Chocolate In the Raw.

So you’ve heard that dark chocolate is good for you right? Well, if you dig a little deeper, there is more to consider about chocolate than if it is simply dark. Truth is that processing can make or break the ‘healthy’ claim.

Giddy yoyo_original

Raw cacao is one of the healthiest things on the planet. It contains a significant amount of valuable antioxidants which help cells in the body to repair themselves and stay well.  It is reported to have many times more antioxidant power than raw blueberries, goji berries and red wine. Studies on cacao confirm it is linked to reducing blood pressure and preventing cardiovascular disease and cancers.

The issue is most cacao used in conventional bars of chocolate has been grown with chemicals, is then high heat processed and to boot any goodness is further diluted with hydrogenated oils, dairy, and crazy amounts of refined sugars.

Enter Canadian company Giddy YoYo….who have figured it all out by making bars of chocolate both nutritious AND delicious. Giddy’s bars are made without high temperature processing. I asked them the scoop and was told that the highest temperature their bars get is in the sun in its native Equador. Wow…who knew? And certified organic means you won’t be consuming the loads of chemicals from high pesticide use and irradiation commonplace in conventional cacao bean production.

And just to make life a little sweeter…they use just enough (non GMO of course!) cane sugar and some very delish organic, fair trade flavours, My personal faves are the Mint, Orange, and the Spicy. But with more fab-sounding flavours just coming out, I have more taste-testing to do.

And as there is never any dairy, gluten, nuts in Giddy YoYo, I am over the moon as it is a healthy, nutritious and safe treat for school lunchboxes. Yippee!

As with most of my very fave products, Giddy YoYo bars can be purchased on-line in Canada at Sessabel (with free shipping in the Greater Toronto Area) and it’s in lots of brick and mortar stores as well.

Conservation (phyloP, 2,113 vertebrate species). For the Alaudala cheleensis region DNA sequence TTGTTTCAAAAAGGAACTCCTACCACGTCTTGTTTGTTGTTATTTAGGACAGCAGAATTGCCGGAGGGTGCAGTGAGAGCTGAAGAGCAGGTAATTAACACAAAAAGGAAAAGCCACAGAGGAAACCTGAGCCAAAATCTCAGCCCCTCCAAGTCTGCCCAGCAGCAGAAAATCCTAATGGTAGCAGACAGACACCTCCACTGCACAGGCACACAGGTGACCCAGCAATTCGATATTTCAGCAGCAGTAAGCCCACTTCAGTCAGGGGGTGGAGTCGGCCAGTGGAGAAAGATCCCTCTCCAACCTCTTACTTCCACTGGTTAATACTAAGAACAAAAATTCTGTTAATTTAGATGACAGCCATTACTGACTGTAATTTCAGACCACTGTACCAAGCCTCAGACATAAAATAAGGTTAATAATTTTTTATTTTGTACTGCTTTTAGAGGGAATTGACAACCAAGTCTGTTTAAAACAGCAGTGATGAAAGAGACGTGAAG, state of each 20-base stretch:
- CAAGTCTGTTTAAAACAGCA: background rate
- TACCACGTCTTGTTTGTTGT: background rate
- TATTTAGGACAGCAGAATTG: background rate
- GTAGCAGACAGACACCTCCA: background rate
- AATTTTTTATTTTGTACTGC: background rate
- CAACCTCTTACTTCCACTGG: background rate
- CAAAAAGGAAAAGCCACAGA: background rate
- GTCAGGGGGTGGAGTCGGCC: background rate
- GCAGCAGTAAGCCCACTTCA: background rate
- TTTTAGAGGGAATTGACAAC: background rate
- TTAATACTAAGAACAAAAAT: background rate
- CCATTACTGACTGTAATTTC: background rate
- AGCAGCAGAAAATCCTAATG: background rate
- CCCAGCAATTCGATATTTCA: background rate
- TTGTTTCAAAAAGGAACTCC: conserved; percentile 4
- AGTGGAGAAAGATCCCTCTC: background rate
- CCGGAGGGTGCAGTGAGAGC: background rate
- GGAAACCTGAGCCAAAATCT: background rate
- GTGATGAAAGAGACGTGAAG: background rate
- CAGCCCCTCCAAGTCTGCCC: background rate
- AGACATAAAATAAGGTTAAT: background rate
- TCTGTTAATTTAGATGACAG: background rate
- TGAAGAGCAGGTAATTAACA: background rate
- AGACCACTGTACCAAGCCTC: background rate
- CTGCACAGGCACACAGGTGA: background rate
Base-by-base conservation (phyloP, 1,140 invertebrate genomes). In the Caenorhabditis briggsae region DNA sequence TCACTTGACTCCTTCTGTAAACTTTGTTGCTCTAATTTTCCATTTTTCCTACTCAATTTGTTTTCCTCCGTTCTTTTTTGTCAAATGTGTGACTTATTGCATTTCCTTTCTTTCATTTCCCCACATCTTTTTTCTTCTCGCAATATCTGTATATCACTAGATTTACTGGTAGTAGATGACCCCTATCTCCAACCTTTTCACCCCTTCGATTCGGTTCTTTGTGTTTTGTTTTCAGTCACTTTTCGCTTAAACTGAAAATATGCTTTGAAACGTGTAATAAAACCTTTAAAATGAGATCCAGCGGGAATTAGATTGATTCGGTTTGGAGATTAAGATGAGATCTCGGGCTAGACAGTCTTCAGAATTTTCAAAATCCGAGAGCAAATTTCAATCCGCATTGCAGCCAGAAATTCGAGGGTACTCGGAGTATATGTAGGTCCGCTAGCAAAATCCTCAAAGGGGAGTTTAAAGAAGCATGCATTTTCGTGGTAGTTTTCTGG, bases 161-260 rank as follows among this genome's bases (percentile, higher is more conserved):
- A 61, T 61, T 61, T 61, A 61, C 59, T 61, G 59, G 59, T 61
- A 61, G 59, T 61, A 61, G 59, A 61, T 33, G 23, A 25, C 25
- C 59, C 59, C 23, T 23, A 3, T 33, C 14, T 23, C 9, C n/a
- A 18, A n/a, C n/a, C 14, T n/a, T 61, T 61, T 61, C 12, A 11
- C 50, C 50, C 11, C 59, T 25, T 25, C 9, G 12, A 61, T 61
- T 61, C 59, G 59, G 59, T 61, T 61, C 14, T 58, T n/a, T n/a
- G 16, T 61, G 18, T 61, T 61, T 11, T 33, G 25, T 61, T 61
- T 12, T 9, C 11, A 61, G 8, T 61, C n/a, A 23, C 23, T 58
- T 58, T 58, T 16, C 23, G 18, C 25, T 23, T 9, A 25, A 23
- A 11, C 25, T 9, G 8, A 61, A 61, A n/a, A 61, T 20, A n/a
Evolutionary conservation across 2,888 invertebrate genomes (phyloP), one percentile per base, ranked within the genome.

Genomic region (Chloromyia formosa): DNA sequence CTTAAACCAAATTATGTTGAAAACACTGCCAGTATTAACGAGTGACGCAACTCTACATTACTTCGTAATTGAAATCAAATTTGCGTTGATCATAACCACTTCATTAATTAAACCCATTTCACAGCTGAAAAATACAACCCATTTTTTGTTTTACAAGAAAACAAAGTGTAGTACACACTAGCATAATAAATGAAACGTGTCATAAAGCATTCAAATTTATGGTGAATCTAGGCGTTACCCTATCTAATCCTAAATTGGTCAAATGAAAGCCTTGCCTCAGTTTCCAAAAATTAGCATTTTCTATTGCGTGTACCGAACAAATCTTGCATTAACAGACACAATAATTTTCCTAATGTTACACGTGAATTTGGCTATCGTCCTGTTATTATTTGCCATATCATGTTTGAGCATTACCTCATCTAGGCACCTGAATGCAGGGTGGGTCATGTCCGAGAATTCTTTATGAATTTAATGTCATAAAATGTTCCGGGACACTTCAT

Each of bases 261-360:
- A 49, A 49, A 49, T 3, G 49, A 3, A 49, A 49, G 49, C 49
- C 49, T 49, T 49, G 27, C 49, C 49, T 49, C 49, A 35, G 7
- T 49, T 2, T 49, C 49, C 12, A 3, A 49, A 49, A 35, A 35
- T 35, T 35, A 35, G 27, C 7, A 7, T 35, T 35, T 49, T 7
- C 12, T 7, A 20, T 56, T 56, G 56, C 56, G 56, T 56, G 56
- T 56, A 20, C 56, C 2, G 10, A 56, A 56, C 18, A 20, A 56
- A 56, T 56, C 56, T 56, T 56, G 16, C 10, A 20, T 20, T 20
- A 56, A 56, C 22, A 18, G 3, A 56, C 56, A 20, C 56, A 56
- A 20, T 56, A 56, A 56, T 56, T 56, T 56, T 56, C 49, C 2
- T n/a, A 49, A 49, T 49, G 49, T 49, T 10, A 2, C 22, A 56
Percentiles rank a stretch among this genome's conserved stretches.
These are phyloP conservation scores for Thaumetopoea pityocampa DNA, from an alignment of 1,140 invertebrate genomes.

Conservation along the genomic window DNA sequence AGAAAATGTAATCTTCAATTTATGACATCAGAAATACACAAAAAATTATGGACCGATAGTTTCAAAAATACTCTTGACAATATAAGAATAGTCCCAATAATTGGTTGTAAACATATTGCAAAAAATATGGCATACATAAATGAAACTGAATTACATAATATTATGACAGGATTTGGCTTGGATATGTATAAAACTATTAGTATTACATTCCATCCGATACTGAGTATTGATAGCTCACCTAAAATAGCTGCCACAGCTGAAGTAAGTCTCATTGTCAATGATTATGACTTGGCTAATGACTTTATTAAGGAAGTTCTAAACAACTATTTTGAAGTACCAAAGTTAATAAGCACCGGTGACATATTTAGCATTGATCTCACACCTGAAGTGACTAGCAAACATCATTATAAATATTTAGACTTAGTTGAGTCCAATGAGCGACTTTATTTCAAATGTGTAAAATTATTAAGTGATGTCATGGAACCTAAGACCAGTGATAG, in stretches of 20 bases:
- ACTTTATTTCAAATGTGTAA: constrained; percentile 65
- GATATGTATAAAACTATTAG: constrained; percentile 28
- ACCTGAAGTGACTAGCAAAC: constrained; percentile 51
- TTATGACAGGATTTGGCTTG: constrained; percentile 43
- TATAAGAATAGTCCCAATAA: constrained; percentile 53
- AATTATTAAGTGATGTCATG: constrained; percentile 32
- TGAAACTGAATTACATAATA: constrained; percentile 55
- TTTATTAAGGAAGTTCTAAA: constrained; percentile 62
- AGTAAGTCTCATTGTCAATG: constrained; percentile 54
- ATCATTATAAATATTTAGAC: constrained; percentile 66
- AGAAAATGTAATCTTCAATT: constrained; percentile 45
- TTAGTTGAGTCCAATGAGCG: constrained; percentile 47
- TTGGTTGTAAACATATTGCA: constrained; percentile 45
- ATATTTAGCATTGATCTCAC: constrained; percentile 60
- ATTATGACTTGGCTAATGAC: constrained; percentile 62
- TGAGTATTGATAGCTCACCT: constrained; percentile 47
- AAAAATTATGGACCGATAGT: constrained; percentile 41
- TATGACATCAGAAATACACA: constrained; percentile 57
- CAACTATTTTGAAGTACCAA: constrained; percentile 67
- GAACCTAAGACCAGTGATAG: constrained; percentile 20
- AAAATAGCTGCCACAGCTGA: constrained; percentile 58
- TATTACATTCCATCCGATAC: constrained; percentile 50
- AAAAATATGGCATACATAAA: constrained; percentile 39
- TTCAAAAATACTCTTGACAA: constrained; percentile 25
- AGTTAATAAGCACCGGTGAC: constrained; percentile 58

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The Dark Side Of Baby Oil And Why You May Want to Avoid It

Conventional baby oil is made from mineral oil and fragrance. Mineral oil is sometimes called liquid paraffin (or Paraffinum Liquidum) as it closely resembles melted wax. You will find it listed by either name as an ingredient on product labels.

Mineral oil is a by-product of the petroleum industry, which translates to it is derived from crude oil.  Make no mistake, it is not environmentally-friendly nor baby-friendly. Pictures you may have seen of an oil spill in water gives a visual of the environmental part of the issue. As well, many believe that using mineral oil on your child’s skin is akin to wrapping the tot in plastic wrap as skin really can’t breathe properly when doused in petroleum oil. Worse, is that mineral oil is a suspected carcinogen according to some environmental experts and in recent years mineral-based baby oil has caused horrific, unspeakable injuries to at least one baby and death to  others.

So I am convinced that there may not be a more frightening ‘baby’ product available. As it is always best to know all the risks associated with a product so that you can make the best decision for your family, here are some details:

In 1985, a 15 month old boy suffered horrible injuries after he drank baby oil oil and inadvertently got some in his lungs.  The boy lived but is reported to live today in a state where he cannot move his arms or legs as they are stiff and spastic. He cannot speak and suffers mental retardation. A lawsuit ensued, the details can be seen here.

And in 2001, a 16 month old boy died in the US after swallowing baby oil and also getting some into his lungs.  According to this account, It took 28 days for the end to come, when he suffocated to death. Sadly, it was reported that doctors could do nothing to help him once the oil got into his lungs.

And in the news this past summer, a 14 month old girl in California died after ingesting baby oil. Reports of the tragedy, confirm the baby’s mother said that it took a split second for her daughter to get the baby oil and ingest it.  Little Mya Rose lived for a number of weeks then passed away earlier this month.